MicroRNA Known to Be Abundant in ALS Patients May Offer Way of Treating Disease, Study Suggests
The microRNA-218 (miR-218), produced at excessive levels by damaged or dying nerve cells, may be a therapeutic target for amyotrophic lateral sclerosis (ALS), an animal study suggests.
This molecule was found to disrupt the normal function of astrocytes, star-shaped glial cells found throughout the central nervous system (brain and spinal cord; CNS) with important roles in CNS health — including in the response to neuronal injury.
Their study, “Motor neuron-derived microRNAs cause astrocyte dysfunction in amyotrophic lateral sclerosis,” was published in the journal Brain.
MicroRNAs are small fragments of nucleic acids that are involved in regulating key workings of a cell. Specifically, microRNAs are responsible for regulating the process of transcription — the first step in gene expression, in which DNA is transcribed into messenger RNA. This process is central to the production of proteins.
MicroRNAs are known to be key transcriptional regulators for various cells, including those of the nervous system.
Nerve cells, or neurons, and astrocytes live close to each other in the brain, and exchange information or communicate. Scientists found that astrocytes also provide neurons with essential nutrients and other molecules important to their health and function. Neurons, in turn, work to regulate astrocyte activity.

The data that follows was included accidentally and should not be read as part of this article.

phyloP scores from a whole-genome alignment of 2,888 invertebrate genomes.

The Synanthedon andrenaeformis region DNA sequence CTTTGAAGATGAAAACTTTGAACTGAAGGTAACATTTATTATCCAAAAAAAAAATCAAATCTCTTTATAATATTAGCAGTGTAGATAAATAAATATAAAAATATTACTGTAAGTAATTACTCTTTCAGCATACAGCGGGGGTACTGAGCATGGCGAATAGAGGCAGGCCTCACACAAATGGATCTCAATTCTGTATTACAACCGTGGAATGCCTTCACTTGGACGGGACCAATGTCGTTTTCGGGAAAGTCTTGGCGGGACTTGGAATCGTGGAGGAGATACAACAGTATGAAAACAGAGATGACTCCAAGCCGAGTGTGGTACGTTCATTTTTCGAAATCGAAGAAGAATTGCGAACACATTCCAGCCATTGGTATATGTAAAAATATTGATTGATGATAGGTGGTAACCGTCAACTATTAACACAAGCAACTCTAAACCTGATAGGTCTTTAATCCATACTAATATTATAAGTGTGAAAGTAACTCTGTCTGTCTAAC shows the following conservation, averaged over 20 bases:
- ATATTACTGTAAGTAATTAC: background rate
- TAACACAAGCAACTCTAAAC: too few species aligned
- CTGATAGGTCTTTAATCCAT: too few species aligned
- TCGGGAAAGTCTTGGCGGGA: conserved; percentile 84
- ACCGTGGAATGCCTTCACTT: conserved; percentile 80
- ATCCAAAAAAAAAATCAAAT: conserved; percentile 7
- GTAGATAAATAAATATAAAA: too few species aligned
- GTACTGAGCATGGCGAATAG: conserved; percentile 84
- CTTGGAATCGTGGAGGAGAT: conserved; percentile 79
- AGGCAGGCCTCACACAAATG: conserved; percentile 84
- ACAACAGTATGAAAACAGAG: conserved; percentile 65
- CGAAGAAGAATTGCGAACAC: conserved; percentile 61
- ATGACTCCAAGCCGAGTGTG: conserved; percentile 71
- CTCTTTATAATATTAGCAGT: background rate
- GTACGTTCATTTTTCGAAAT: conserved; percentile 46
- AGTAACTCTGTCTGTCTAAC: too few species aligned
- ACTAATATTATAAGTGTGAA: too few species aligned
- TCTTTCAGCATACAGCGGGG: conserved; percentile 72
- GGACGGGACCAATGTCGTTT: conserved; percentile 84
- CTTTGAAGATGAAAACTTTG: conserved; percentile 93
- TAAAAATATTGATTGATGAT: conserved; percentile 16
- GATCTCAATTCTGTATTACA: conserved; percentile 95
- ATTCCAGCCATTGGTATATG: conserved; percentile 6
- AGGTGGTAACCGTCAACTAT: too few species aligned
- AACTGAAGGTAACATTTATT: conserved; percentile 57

Researchers at Washington University School of Medicine in St. Louis and Johns Hopkins University School of Medicine in Baltimore investigated the importance of the microRNA-218 to nerve cell-astrocyte communication in a mouse model of ALS.
MiR-218 is known to be present in large amounts in motor neurons, and to be released in excessive amounts by damaged and dying nerve cells in ALS. A “nearly 10-fold elevation in the CSF [cerebral spinal fluid] of end-stage ALS model rats” has been reported to be typical, the study noted.
The research team found that miR-218 produced by these dying neurons is taken up by astrocytes, causing them to produce less of an important transporter protein called the excitatory amino acid transporter 2 (EAAT2).
MiR-218 was not only seen to affect EAAT2 production, but also that of other astrocyte proteins involved in the maintenance of cell function and in neurodegeneration.
To test if the miR-218 was the chief culprit in poor EAAT2 production, scientists blocked its production by damaged nerve cells in a mouse model of ALS.
This inhibition was seen to prevent the loss of EAAT2 and other miR-218-mediated changes in the ALS mice, demonstrating the importance of the miR-218 in the communication between neurons and astrocytes, and especially in astrocytes’ function.
“We demonstrate here that extracellular miR-218 release from dying motor neurons in ALS can be taken up by neighboring astrocytes and negatively affect astrocyte function,” the researchers concluded. “Intervening in miR-218-mediated astrocyte dysfunction has exciting and broad therapeutic implications.”